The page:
Integrating Google Translate with FileMaker

Integrating Google Translate with FileMaker

Recently we built a feature in a client’s FileMaker solution that involved sending written messages in both English and Spanish, starting by selecting a boilerplate template. The users would then edit the message as necessary before sending. We created a few test templates by composing a message in English, then we used Google Translate in a browser to get the Spanish version, and stored both versions in a record in the template table. Our initial understanding was that users of this solution speak and write both English and Spanish, so editing the boilerplate messages would not be a problem. But that turned out not to be the case.

Not only did the user not speak or write Spanish, he also didn’t read Spanish. So although the boilerplate Spanish version of the message was displayed on screen, he assumed it was an accurate translation of the message he had edited in English. Basically he assumed his message was being translated automatically in real time (never mind that the Spanish message did not change as he edited the English version).

We started thinking that instead of storing the Spanish version of the message in the templates table, maybe we could use Google Translate to translate the English text on the fly. It seemed like that would correct all of the problems we had encountered with the first draft and it would definitely make the user’s life easier.

We started by doing some Googling of our own and right away found a blog post and sample file Douglas Alder wrote on this subject in 2012.

Douglas’s sample file was almost exactly what we were looking for, we just wanted to simplify it a bit and make it more portable. So we did away with the ParseData custom function, and used Insert From URL instead of a web viewer.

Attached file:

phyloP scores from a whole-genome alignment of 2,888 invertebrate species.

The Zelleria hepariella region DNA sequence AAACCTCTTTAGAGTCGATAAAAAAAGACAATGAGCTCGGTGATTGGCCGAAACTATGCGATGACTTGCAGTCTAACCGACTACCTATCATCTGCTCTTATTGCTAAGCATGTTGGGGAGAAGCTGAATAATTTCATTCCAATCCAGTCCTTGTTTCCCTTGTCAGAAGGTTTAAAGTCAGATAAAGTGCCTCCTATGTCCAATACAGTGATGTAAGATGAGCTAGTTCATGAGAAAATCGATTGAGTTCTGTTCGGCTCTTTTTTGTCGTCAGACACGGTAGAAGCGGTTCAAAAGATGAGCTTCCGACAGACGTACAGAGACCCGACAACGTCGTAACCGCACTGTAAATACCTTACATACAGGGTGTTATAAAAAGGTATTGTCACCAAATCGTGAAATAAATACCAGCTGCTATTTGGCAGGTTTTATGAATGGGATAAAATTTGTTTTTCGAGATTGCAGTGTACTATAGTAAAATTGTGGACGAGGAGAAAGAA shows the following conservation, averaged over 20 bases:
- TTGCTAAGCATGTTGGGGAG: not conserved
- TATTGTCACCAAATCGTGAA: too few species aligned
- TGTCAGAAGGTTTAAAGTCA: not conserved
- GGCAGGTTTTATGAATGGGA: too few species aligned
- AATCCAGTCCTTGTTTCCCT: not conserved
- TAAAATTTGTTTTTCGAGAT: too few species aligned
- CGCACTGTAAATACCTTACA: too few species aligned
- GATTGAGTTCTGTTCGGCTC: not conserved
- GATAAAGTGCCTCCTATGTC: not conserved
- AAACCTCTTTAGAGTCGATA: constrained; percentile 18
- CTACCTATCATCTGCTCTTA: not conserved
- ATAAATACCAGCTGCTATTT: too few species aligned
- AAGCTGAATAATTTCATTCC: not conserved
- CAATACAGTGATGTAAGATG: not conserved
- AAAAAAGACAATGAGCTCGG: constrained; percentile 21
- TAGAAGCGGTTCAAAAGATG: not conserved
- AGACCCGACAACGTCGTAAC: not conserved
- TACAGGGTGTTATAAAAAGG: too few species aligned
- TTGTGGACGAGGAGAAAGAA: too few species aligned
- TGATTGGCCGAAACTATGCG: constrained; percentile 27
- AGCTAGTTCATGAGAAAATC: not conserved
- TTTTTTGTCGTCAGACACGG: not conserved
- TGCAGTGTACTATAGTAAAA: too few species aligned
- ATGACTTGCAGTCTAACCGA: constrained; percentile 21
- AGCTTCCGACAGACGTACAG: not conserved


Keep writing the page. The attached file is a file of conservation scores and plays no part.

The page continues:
Download our sample file to see how easy this is. You’ll have to get your own Google API Key.

And here are some tips about how to use the Google Translate API.

Cheers.

Create A Map Using FileMaker I

Today I was asked to create a map using FileMaker to show all the students that are accepted to my client’s school. The client said the Department of Education needs to map out the bus routed for the students. He said he DOE may not want to provide buses for a child if he/she lives too far, and we need to make an argument that the child should be bused to the school.”

So at first I thought about what software/plug-in I should use, then I realized I can create a map with Google Maps with layers. Especially, since this map we can’t just have in the database but rather we need to share it with the DOE. Turns out this was the easiest task, ever, so I thought I’d share the steps.

  1. Export the data you want to be mapped in CSV format. I wanted to see kids and their location (full name, address, city, zip);
  2. Create a Google Map here: https://www.google.com/maps/d/u/0/;
  3. Add a new layer, name it whatever you want to import your data into;
  4. Import the CSV file. It will ask you to dedicate the data for the pins (address) and the next step is to dedicate a column for your label (full name);
  5. Change the color of the pins;